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Musa takes to wooing non-politicos

KOTA KINABALU: Sabah Barisan Nasional seems to be taking a leaf from Prime Minister Najib Tun Razak’s direct dealings with civil society groups and is actively engaging, in some instances for the first time, religious bodies, academics, artistes and the latest, consumer bodies.
Such is the state’s political “dilemma”. The ongoing Royal Commission of Inquiry testimonies and the contentious Bible-issue have dented BN’s “fixed deposits” and the “leakage” is worrying the powers-that-be here.
In an unexpected show of concern, Chief Minister Musa Aman recently hosted a local Catholic delegation led by the outgoing Archbishop John Lee who heaped praises on Musa for his openness and help to the church.
Last week, Musa, who is also state BN chairman and head of Umno here, also mingled freely with local artistes at a pre-arranged meeting with him, in an effort analysts see to shore up the popularity of his government.
Musa had also been courting other groups including stopping by here and there to meet people of all walks of life.
His meeting with elderly Chinese ahead of the Chinese New Year is displayed prominently in local English and Chinese newspapers.
The ruling party in the BN’s “fix-deposit” has been working overtime to ensure it is not slapped with further bad publicity, following RCI witnesses’ shocking disclosures.
In fact, an online media reported that Musa recently hosted senior editors at his residence and “advised” them to refrain from playing up reports maligning the state government.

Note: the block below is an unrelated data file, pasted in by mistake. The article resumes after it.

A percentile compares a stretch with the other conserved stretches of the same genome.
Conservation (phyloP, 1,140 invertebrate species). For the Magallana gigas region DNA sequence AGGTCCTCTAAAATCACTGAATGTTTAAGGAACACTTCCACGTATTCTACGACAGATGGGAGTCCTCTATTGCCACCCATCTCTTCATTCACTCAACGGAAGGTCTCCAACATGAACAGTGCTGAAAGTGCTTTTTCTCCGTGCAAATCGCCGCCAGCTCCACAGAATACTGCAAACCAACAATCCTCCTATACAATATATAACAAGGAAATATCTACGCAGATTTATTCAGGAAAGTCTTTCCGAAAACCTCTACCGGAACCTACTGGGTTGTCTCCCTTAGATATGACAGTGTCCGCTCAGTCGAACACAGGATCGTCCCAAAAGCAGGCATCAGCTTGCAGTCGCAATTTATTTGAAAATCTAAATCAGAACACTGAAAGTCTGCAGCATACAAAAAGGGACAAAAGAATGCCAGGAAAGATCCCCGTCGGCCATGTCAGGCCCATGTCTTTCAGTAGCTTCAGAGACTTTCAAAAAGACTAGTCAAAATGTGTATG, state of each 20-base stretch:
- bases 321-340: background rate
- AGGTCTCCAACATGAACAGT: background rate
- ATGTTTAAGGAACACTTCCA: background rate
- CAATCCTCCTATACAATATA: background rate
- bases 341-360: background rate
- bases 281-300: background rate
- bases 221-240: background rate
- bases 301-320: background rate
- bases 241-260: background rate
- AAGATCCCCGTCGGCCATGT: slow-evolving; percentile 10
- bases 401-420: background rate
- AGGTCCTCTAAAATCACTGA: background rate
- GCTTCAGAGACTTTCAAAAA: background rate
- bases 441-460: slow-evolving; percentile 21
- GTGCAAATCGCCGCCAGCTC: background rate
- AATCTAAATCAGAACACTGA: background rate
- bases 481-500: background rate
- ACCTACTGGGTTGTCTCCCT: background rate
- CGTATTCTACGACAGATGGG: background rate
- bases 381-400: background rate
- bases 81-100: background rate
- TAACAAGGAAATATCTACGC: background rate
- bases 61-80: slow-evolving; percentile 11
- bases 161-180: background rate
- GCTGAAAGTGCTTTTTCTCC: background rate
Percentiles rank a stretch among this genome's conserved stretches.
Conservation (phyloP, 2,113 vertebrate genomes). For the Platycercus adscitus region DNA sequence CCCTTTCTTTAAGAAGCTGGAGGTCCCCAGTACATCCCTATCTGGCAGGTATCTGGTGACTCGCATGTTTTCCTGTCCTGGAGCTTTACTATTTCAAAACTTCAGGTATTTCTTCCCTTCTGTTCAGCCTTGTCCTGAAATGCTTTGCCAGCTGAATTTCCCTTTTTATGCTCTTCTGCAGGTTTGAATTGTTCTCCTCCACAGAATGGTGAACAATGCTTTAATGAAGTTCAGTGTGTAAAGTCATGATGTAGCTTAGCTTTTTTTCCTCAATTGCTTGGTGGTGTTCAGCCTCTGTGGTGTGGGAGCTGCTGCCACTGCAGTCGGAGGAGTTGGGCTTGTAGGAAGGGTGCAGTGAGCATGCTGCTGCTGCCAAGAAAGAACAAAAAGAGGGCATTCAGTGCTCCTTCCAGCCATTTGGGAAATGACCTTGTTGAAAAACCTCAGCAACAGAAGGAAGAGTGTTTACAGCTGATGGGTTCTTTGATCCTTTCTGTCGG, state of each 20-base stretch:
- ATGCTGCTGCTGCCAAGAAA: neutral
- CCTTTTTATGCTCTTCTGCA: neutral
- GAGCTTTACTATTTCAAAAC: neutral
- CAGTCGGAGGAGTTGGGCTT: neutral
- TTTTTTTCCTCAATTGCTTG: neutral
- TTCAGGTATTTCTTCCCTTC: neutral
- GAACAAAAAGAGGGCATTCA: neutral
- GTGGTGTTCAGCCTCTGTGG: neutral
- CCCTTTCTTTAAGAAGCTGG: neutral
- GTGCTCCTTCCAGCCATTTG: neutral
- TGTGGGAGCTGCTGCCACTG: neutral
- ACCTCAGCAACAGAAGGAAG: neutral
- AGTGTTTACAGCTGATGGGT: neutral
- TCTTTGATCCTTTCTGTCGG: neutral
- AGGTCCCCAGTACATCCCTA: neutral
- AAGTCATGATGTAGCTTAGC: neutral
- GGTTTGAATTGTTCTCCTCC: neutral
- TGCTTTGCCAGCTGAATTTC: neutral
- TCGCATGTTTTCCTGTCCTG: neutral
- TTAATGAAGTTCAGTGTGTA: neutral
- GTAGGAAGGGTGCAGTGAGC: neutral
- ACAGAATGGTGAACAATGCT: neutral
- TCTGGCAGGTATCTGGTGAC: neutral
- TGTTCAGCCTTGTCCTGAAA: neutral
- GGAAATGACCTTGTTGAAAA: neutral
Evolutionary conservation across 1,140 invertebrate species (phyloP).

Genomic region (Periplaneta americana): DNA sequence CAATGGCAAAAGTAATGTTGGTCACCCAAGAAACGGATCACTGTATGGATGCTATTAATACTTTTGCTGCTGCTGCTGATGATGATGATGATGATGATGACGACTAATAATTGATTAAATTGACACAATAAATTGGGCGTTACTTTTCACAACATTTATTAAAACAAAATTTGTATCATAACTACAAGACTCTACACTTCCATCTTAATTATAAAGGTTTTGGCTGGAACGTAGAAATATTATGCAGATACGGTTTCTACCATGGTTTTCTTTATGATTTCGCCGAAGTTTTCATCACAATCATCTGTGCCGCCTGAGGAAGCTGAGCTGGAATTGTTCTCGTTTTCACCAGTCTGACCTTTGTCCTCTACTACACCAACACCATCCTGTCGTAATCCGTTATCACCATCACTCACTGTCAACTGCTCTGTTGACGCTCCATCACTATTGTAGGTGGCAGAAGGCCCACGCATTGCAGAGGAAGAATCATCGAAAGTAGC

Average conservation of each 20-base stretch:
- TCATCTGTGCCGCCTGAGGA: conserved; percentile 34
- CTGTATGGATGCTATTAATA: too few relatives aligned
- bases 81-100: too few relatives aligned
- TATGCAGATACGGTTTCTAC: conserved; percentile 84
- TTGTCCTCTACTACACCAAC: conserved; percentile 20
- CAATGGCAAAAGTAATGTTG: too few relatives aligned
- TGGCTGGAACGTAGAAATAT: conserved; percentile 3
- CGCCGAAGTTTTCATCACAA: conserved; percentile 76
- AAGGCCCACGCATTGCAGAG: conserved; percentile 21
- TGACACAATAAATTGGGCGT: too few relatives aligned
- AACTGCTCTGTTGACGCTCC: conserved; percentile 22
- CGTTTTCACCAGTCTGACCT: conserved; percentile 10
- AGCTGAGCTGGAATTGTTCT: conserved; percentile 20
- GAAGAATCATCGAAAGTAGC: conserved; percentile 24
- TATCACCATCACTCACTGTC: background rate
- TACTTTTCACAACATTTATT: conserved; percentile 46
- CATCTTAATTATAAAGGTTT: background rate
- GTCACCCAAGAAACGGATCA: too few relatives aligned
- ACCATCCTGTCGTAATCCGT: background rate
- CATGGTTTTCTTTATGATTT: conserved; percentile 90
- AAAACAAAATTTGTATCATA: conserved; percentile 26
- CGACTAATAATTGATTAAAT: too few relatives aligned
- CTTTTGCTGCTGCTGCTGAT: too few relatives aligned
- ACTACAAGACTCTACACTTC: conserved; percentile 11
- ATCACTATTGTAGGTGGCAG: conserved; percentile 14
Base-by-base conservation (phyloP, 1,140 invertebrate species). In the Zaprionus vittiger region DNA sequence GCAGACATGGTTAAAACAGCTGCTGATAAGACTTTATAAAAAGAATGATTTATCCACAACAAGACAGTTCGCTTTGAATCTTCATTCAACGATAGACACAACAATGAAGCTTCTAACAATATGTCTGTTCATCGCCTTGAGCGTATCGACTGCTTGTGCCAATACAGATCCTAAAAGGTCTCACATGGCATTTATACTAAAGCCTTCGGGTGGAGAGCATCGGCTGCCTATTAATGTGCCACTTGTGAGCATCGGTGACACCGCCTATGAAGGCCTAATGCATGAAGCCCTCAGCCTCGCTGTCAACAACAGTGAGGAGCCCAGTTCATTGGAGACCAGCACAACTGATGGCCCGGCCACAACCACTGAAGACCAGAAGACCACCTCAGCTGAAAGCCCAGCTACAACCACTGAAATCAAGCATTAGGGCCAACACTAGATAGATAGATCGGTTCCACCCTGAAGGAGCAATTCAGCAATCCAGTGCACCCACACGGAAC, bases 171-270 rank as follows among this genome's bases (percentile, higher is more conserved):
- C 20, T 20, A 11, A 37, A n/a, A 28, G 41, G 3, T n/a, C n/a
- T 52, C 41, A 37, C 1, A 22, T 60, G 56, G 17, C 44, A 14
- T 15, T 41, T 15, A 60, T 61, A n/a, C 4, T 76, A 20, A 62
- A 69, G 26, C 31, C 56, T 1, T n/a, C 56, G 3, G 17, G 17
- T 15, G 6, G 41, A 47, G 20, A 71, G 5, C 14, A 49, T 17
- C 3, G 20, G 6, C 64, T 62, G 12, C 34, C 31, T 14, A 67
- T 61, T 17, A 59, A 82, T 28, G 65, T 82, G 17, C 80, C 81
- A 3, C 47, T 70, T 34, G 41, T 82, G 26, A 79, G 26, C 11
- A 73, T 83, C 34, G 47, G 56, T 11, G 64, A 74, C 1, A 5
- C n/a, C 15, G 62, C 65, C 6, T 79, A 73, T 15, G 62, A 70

He was reported to have told the editors not to play up testimonies by witnesses at the ongoing RCI hearing on the issues of the large presence of illegal immigrants in Sabah and the issuance of Malaysian documents to these aliens.
So far, some of the testimonies had incriminated state leaders including former chief minister Osu Sukam who was implied to have won a state constituency in Papar with the help of phantom voters recruited from among the illegal immigrants.
Musa is touted to have been the chairman of a certain Sabah Umno task force to recruit immigrants as voters then.
Musa’s name is expected to be mentioned for his role at the RCI but so far no witness had done so.
Today, Musa’s one-time political secretary, Herbert Timbon Lagadan, “admitted” that the state government is willing to hear every non-governmental organisation operating in the state.
Speaking at the opening of the second annual general meeting of Consumers Affair and Protection Society of Sabah (CAPS) at the 1Borneo ballroom here, Lagadan, who is now Assistant Minister of Comunity Development and Consumer Affairs, said under Musa’s leadership the government appreciates the fact that NGOs should speak without fear or favour, including on public policies and issues affecting the ruling party.
“We encourage NGOs to speak without fear or favour on issues they are supposed to speak on. There is no way a government could handle everything in this world without listening to the views of other parties including NGOs like yours…,” said Lagadan.
Lagadan said the state government recognised CAPS as an important body in looking after the affairs of consumers in the state and that the government would render help to CAPS where possible including granting funds and having joint programmes with it.
Lagadan, who is also Parti Bersatu Sabah (PBS) vice-president, however, reminded NGOs to be supportive of the government’s efforts to bring more development to the people.
Earlier, CAPS president James Bagah assured Lagadan and those present that CAPS would support the government as long as it fights for the people.
“I can assure everybody that CAPS as a consumer body would support the government of the day as long as it fights and protects the consumers,” Bagah said.
Also present was former president of the defunct CASH, Patrick Sindu, who is now CAPS honorary member.

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